Fed stress-tests idea of neg­a­tive in­ter­est rates

The Pak Banker - - COMPANIES/BOSS -

The Fed­eral Re­serve started rais­ing of­fi­cial in­ter­est rates in De­cem­ber. But in the stress tests that large U.S. banks have to un­dergo, the cen­tral bank is hy­poth­e­siz­ing that short-term Trea­sury yields could drop below zero. The Euro­pean Cen­tral Bank and, since Fri­day, the Bank of Ja­pan are try­ing it with pol­icy bench­marks. Though neg­a­tive U.S. in­ter­est rates are for now only in the Fed's worst-case sce­nario, they are be­com­ing a plau­si­ble down­turn as­sump­tion.

The stress tests are re­quired each year un­der the Dodd-Frank Act, and the 2016 pa­ram­e­ters for big fi­nan­cial in­sti­tu­tions were an­nounced last week. They come in "base­line," "ad­verse" and "se­verely ad­verse" fla­vors. The last is sup­posed to rep­re­sent a se­vere global re­ces­sion, and that's where the Fed has told banks to model neg­a­tive yields on short-term Trea­sury se­cu­ri­ties - em­pha­siz­ing that it's a hy­po­thet­i­cal sce­nario, not a fore­cast. Yet it's no longer look­ing out­landish. There's plenty for now to keep the Fed on a grad­ual path to­ward higher rates, in­clud­ing healthy U.S. em­ploy­ment and rel­a­tively steady growth. Even the unin­spir­ing first es­ti­mate for GDP last quar­ter, which in­di­cated a 0.7 per­cent an­nu­al­ized pace, still showed year-on-year ex­pan­sion of 1.8 per­cent. There are deep­en­ing wrinkles, though. Global mar­ket volatil­ity should mat­ter to the Fed only to the ex­tent it re­flects or causes real eco­nomic trou­ble, but the flick­er­ing of screens in real time may loom larger than that psy­cho­log­i­cally. An­other con­cern is that ac­tions like Ja­pan's de­ci­sion to set a neg­a­tive rate add to the rea­sons for the dol­lar to strengthen, po­ten­tially mak­ing U.S. ex­porters less com­pet­i­tive.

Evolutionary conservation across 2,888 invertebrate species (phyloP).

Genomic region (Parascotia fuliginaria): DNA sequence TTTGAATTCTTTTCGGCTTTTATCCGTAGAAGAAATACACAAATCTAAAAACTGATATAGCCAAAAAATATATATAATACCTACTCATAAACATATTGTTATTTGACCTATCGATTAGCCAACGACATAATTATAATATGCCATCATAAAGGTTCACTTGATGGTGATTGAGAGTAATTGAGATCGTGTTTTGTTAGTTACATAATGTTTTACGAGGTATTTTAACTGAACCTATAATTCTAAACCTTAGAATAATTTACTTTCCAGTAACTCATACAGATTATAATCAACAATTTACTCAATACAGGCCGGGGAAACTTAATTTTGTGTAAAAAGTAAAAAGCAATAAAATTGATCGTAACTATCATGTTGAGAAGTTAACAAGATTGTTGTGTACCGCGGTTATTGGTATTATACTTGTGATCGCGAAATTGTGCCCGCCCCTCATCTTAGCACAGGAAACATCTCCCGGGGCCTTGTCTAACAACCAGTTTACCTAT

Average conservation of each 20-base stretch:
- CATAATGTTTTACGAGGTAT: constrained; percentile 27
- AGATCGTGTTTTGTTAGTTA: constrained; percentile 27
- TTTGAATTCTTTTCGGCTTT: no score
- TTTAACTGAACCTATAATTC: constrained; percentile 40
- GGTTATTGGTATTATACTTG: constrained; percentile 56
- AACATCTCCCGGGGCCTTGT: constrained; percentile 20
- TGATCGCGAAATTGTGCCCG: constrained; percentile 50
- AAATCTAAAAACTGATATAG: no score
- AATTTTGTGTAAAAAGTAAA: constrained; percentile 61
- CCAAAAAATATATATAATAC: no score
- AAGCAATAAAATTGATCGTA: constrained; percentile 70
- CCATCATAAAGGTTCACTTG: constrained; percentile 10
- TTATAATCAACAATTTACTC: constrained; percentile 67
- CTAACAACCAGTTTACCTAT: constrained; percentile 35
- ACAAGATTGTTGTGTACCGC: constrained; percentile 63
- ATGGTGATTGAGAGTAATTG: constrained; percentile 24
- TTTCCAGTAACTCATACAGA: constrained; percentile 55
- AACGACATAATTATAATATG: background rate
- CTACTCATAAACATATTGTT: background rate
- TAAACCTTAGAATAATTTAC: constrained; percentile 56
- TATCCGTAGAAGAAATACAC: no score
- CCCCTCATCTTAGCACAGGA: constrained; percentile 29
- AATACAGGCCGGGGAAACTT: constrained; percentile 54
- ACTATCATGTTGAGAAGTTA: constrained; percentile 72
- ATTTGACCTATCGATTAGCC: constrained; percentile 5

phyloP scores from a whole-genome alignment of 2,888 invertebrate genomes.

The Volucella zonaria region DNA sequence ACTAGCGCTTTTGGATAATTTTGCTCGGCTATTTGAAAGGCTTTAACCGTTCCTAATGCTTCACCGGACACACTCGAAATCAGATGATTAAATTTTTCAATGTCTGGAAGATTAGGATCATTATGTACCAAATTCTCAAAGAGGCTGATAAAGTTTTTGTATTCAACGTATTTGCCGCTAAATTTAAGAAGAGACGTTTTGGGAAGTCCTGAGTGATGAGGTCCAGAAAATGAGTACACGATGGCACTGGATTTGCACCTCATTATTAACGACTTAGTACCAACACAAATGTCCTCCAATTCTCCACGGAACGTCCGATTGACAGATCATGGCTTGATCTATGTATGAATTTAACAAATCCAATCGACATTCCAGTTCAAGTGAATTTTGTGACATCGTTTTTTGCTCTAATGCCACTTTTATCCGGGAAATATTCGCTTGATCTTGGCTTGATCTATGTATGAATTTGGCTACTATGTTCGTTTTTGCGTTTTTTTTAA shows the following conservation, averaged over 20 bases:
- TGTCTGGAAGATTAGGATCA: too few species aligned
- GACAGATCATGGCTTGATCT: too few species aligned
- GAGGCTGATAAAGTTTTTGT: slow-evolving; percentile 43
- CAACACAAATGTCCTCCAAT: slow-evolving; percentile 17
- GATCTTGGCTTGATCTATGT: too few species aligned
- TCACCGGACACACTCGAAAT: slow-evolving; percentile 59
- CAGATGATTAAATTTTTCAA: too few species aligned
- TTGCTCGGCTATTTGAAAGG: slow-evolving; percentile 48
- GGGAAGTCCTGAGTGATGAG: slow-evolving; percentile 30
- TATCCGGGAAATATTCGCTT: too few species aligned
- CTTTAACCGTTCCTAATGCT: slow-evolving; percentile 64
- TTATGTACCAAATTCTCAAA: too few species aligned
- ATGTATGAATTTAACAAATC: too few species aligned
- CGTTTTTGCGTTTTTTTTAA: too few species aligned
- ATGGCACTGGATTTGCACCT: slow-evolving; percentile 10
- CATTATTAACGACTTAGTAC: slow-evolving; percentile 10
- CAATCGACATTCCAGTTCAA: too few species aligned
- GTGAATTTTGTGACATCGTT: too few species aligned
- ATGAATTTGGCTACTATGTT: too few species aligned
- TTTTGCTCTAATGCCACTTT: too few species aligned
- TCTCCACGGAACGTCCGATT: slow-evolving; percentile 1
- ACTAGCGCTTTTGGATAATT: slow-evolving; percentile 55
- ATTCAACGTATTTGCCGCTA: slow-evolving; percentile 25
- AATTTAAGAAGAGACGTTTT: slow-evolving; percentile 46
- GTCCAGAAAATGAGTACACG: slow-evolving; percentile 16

Ei­ther way, an­other down­turn will even­tu­ally come to the United States, and the op­tion of go­ing neg­a­tive may ap­peal to the Fed on pol­icy grounds, whether or not Trea­sury yields are below zero. If Chair Janet Yellen and her col­leagues haven't man­aged to raise rates much by then, there may not be much juice in cut­ting of­fi­cial rates only to zero.

Yellen in Novem­ber told a House of Rep­re­sen­ta­tives com­mit­tee that if the econ­omy took a turn for the worse, "po­ten­tially any­thing - in­clud­ing neg­a­tive in­ter­est rates - would be on the ta­ble." If the ECB, the BOJ and oth­ers have shown by then that charg­ing de­pos­i­tors is even marginally ef­fec­tive, neg­a­tive rates could shift from the se­verely ad­verse sce­nario into the Fed's reg­u­lar tool­kit.

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